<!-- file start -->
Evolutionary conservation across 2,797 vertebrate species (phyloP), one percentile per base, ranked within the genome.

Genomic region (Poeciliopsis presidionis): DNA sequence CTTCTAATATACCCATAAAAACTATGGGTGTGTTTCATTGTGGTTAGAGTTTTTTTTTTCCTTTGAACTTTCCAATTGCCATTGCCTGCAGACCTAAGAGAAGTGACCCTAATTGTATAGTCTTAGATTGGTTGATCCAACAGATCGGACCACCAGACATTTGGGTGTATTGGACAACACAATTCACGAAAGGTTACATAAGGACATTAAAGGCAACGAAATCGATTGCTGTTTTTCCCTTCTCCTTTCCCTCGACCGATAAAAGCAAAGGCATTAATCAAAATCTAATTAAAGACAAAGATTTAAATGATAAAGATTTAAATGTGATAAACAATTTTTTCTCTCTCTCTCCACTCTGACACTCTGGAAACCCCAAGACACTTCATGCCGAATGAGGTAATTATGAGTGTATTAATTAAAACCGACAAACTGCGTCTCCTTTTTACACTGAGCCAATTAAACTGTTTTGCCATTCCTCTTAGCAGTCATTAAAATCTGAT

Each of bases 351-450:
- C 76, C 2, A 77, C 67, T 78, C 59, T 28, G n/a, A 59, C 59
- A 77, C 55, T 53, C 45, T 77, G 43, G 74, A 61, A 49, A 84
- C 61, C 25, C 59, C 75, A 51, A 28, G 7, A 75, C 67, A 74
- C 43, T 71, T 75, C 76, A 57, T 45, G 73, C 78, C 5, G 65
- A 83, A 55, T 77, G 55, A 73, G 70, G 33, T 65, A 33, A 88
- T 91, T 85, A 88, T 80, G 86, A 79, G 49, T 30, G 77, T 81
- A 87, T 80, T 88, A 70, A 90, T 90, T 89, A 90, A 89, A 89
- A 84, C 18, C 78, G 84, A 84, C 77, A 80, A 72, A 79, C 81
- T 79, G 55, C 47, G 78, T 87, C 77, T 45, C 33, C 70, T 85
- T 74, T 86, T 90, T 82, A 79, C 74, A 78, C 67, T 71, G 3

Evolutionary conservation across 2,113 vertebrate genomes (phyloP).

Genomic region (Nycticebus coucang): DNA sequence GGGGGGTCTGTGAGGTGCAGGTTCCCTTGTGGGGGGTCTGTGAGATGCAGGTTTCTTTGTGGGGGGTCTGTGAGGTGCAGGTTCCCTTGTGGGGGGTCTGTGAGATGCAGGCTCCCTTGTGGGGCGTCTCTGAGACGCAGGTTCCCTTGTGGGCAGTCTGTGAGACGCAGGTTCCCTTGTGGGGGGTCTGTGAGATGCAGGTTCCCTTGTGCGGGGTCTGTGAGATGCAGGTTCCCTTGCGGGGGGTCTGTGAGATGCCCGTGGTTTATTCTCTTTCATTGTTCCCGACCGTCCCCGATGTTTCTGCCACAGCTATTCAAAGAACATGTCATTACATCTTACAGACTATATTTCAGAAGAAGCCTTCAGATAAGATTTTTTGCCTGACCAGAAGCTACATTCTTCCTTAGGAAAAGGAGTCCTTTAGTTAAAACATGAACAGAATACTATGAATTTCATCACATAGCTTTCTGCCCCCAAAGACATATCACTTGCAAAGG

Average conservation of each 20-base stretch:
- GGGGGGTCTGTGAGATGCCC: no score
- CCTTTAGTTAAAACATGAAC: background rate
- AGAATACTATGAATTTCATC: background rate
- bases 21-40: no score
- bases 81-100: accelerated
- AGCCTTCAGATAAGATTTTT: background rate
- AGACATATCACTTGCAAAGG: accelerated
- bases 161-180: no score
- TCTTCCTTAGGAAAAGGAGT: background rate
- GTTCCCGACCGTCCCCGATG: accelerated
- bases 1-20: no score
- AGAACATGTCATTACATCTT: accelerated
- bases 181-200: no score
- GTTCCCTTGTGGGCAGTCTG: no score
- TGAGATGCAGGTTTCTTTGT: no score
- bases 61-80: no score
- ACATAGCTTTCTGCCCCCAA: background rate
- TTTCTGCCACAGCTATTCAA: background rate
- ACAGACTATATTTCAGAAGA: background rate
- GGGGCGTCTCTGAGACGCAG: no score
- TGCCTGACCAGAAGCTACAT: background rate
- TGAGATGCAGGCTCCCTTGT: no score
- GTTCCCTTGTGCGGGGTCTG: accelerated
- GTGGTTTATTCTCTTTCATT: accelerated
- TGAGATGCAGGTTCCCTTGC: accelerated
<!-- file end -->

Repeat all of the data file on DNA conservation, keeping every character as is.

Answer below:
Evolutionary conservation across 2,797 vertebrate species (phyloP), one percentile per base, ranked within the genome.

Genomic region (Poeciliopsis presidionis): DNA sequence CTTCTAATATACCCATAAAAACTATGGGTGTGTTTCATTGTGGTTAGAGTTTTTTTTTTCCTTTGAACTTTCCAATTGCCATTGCCTGCAGACCTAAGAGAAGTGACCCTAATTGTATAGTCTTAGATTGGTTGATCCAACAGATCGGACCACCAGACATTTGGGTGTATTGGACAACACAATTCACGAAAGGTTACATAAGGACATTAAAGGCAACGAAATCGATTGCTGTTTTTCCCTTCTCCTTTCCCTCGACCGATAAAAGCAAAGGCATTAATCAAAATCTAATTAAAGACAAAGATTTAAATGATAAAGATTTAAATGTGATAAACAATTTTTTCTCTCTCTCTCCACTCTGACACTCTGGAAACCCCAAGACACTTCATGCCGAATGAGGTAATTATGAGTGTATTAATTAAAACCGACAAACTGCGTCTCCTTTTTACACTGAGCCAATTAAACTGTTTTGCCATTCCTCTTAGCAGTCATTAAAATCTGAT

Each of bases 351-450:
- C 76, C 2, A 77, C 67, T 78, C 59, T 28, G n/a, A 59, C 59
- A 77, C 55, T 53, C 45, T 77, G 43, G 74, A 61, A 49, A 84
- C 61, C 25, C 59, C 75, A 51, A 28, G 7, A 75, C 67, A 74
- C 43, T 71, T 75, C 76, A 57, T 45, G 73, C 78, C 5, G 65
- A 83, A 55, T 77, G 55, A 73, G 70, G 33, T 65, A 33, A 88
- T 91, T 85, A 88, T 80, G 86, A 79, G 49, T 30, G 77, T 81
- A 87, T 80, T 88, A 70, A 90, T 90, T 89, A 90, A 89, A 89
- A 84, C 18, C 78, G 84, A 84, C 77, A 80, A 72, A 79, C 81
- T 79, G 55, C 47, G 78, T 87, C 77, T 45, C 33, C 70, T 85
- T 74, T 86, T 90, T 82, A 79, C 74, A 78, C 67, T 71, G 3

Evolutionary conservation across 2,113 vertebrate genomes (phyloP).

Genomic region (Nycticebus coucang): DNA sequence GGGGGGTCTGTGAGGTGCAGGTTCCCTTGTGGGGGGTCTGTGAGATGCAGGTTTCTTTGTGGGGGGTCTGTGAGGTGCAGGTTCCCTTGTGGGGGGTCTGTGAGATGCAGGCTCCCTTGTGGGGCGTCTCTGAGACGCAGGTTCCCTTGTGGGCAGTCTGTGAGACGCAGGTTCCCTTGTGGGGGGTCTGTGAGATGCAGGTTCCCTTGTGCGGGGTCTGTGAGATGCAGGTTCCCTTGCGGGGGGTCTGTGAGATGCCCGTGGTTTATTCTCTTTCATTGTTCCCGACCGTCCCCGATGTTTCTGCCACAGCTATTCAAAGAACATGTCATTACATCTTACAGACTATATTTCAGAAGAAGCCTTCAGATAAGATTTTTTGCCTGACCAGAAGCTACATTCTTCCTTAGGAAAAGGAGTCCTTTAGTTAAAACATGAACAGAATACTATGAATTTCATCACATAGCTTTCTGCCCCCAAAGACATATCACTTGCAAAGG

Average conservation of each 20-base stretch:
- GGGGGGTCTGTGAGATGCCC: no score
- CCTTTAGTTAAAACATGAAC: background rate
- AGAATACTATGAATTTCATC: background rate
- bases 21-40: no score
- bases 81-100: accelerated
- AGCCTTCAGATAAGATTTTT: background rate
- AGACATATCACTTGCAAAGG: accelerated
- bases 161-180: no score
- TCTTCCTTAGGAAAAGGAGT: background rate
- GTTCCCGACCGTCCCCGATG: accelerated
- bases 1-20: no score
- AGAACATGTCATTACATCTT: accelerated
- bases 181-200: no score
- GTTCCCTTGTGGGCAGTCTG: no score
- TGAGATGCAGGTTTCTTTGT: no score
- bases 61-80: no score
- ACATAGCTTTCTGCCCCCAA: background rate
- TTTCTGCCACAGCTATTCAA: background rate
- ACAGACTATATTTCAGAAGA: background rate
- GGGGCGTCTCTGAGACGCAG: no score
- TGCCTGACCAGAAGCTACAT: background rate
- TGAGATGCAGGCTCCCTTGT: no score
- GTTCCCTTGTGCGGGGTCTG: accelerated
- GTGGTTTATTCTCTTTCATT: accelerated
- TGAGATGCAGGTTCCCTTGC: accelerated